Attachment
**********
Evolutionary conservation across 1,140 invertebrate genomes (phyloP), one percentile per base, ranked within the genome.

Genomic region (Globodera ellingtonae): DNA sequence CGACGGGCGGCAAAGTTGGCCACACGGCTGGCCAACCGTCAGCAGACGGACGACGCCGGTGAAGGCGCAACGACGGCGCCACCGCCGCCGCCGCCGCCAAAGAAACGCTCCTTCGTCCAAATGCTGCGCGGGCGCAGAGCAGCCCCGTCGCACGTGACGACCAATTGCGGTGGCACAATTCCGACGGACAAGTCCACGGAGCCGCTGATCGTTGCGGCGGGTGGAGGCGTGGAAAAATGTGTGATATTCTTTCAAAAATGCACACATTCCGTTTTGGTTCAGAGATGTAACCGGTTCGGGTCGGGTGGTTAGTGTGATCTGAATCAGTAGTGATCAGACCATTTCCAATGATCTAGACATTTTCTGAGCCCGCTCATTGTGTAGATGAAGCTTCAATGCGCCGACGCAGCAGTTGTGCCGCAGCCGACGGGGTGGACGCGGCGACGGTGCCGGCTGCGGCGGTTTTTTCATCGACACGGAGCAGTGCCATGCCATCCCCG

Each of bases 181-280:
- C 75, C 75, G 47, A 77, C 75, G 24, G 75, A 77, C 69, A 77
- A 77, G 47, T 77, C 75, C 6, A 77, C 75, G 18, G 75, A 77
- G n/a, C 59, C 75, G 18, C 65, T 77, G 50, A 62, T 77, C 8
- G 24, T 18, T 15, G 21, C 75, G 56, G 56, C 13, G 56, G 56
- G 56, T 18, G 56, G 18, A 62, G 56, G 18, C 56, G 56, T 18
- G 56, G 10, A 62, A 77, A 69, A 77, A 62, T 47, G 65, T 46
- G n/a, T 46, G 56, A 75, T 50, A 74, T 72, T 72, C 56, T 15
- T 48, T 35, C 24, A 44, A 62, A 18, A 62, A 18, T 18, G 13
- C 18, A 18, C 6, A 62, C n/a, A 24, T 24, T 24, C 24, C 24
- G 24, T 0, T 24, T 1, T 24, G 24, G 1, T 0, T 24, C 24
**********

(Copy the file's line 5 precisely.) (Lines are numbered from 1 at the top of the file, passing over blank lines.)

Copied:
- A 77, G 47, T 77, C 75, C 6, A 77, C 75, G 18, G 75, A 77